STATEHOUSE (March 22, 2019) – Legislation sponsored by State Rep. Ben Smaltz (R-Auburn) in an effort to improve office-based opioid treatment centers recently passed unanimously out of the House.
These treatment centers often prescribe Suboxone to patients who are dependent on either prescription or illegal opioids. According to Smaltz, Suboxone, while significantly less addictive than heroin, is considered an addictive synthetic drug, and can be even more addictive when used in combination with other drugs.
“The possibility for abuse is high with patients who are not treated properly, however, it is effective for those following the guidelines of a comprehensive treatment program,” Smaltz said. “To make sure opioid addicts receive the best possible care as they go through an excruciating recovery process, this legislation would provide appropriate guidelines for doctors prescribing this treatment. We want them to become healthy Hoosiers again, and this bill will help with that.”
Senate Bill 141 would implement a commonsense set of guidelines for all doctors and office-based opioid treatment centers to follow, and shares similarities with the state’s Methadone clinics’ structure. Indiana has 19 Methadone clinics, and according to law that number would be capped when it reaches 27 centers. In stark contrast, there are approximately 650 Suboxone clinics across the state. Smaltz said some do not provide such comprehensive care.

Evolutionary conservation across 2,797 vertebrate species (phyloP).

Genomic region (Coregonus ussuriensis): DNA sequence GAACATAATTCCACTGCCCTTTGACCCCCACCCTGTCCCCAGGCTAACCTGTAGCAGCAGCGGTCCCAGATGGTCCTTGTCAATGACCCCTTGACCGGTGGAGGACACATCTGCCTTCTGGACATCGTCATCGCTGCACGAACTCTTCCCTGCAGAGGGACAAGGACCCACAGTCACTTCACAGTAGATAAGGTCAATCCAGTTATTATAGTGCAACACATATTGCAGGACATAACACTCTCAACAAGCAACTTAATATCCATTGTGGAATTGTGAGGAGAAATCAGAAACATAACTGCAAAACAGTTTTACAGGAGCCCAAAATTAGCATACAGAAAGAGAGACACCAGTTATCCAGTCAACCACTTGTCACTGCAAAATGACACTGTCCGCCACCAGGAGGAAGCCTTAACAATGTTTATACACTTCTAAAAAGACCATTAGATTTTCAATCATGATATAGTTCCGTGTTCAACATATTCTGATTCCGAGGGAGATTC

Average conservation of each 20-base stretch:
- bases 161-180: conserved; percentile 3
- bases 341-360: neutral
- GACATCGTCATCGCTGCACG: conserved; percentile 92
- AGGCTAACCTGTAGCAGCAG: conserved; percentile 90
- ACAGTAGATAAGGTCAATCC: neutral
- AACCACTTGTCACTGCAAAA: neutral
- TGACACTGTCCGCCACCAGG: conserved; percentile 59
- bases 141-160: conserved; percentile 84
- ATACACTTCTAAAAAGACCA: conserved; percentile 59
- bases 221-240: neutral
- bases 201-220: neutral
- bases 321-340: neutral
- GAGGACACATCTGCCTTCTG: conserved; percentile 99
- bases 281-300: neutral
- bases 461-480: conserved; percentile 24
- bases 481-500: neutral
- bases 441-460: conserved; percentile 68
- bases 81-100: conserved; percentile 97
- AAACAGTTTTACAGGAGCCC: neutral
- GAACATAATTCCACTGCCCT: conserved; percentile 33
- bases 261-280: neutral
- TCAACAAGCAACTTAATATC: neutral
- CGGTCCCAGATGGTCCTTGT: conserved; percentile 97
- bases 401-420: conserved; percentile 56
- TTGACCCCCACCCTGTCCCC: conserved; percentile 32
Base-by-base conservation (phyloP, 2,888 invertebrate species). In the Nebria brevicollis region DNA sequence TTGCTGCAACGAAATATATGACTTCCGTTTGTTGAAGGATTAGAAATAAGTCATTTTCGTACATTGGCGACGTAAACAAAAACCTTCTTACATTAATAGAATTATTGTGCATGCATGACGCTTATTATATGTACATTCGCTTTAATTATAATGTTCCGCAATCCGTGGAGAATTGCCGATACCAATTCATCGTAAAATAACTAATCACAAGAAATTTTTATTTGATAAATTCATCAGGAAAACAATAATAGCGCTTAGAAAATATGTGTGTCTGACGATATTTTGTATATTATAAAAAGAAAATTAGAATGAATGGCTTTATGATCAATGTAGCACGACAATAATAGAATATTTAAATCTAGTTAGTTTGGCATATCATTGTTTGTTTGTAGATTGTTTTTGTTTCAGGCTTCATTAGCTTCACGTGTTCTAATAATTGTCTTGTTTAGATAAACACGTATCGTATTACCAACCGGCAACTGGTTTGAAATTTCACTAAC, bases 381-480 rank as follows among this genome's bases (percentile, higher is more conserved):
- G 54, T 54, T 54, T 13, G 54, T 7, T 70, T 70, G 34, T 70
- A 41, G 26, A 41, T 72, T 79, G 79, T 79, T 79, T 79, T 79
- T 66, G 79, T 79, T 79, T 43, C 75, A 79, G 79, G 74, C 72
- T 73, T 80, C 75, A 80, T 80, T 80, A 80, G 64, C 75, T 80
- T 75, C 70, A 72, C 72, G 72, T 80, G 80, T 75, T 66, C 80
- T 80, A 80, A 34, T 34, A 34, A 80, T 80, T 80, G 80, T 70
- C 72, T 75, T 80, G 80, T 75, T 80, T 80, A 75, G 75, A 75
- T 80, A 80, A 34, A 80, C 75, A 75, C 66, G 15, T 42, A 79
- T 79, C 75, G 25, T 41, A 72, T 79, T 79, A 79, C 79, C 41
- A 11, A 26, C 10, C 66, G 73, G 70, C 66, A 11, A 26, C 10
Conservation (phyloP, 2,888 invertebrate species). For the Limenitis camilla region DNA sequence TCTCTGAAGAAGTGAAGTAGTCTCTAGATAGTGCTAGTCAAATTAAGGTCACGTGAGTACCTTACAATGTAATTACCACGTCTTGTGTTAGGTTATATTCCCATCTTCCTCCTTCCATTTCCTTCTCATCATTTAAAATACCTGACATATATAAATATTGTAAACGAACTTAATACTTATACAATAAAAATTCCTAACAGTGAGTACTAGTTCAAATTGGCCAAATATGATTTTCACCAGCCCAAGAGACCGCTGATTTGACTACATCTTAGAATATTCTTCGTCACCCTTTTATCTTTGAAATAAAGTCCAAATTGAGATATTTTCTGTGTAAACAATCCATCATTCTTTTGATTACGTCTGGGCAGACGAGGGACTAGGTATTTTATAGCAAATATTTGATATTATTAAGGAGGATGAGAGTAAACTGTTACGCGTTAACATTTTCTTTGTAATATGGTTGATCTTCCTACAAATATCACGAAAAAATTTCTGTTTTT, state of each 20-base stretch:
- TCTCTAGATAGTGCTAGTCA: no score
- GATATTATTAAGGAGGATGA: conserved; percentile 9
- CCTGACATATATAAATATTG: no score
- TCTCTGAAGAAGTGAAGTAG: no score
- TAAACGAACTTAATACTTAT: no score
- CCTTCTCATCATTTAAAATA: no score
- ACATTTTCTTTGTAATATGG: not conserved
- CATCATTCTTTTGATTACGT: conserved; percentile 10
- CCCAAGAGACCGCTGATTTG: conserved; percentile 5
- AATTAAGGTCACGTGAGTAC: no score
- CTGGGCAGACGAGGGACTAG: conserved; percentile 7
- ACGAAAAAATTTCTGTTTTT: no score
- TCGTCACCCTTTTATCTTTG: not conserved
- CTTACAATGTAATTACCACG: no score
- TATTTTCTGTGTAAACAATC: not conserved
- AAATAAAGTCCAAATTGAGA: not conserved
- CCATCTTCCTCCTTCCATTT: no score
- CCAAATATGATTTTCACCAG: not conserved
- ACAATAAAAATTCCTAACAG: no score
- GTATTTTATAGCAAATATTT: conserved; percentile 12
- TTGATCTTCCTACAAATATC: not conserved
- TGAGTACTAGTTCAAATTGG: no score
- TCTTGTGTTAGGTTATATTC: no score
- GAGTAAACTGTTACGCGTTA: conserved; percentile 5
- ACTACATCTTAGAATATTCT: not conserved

According to Smaltz, over the past three years the amount of Medicaid dollars going to Suboxone clinics has risen exponentially. In 2014, $7 million in Medicaid went to help fund treatment centers. In 2017, that number raised to $29 million.
“With these numbers, we fear fraud is being committed in some of the clinics,” Smaltz said. “We cannot afford to sit on our hands with this issue.”
Last year, Smaltz sponsored legislation requiring doctors and pharmacists to check Indiana’s Prescription Drug Monitoring Program database before prescribing or dispensing an opioid or benzodiazepine. This proposal would put in place the same requirement for doctors prescribing Suboxone.
“This proposal is another way we can prevent patients from ‘doctor shopping,’ or obtaining controlled substances from doctors without prior knowledge of other prescriptions,” Smaltz said. “By closely monitoring those being prescribed Suboxone, we can begin to stop the abuse of a drug meant to help get people out from under the scourge of opioid addiction.”
Due to an added amendment in the House, the bill now heads back to the Senate before further action.
State Rep. Ben Smaltz (R-Auburn) represents all of
DeKalb County, and portions of Steuben and Allen counties.
A high-resolution photo of Smaltz can be downloaded by clicking here.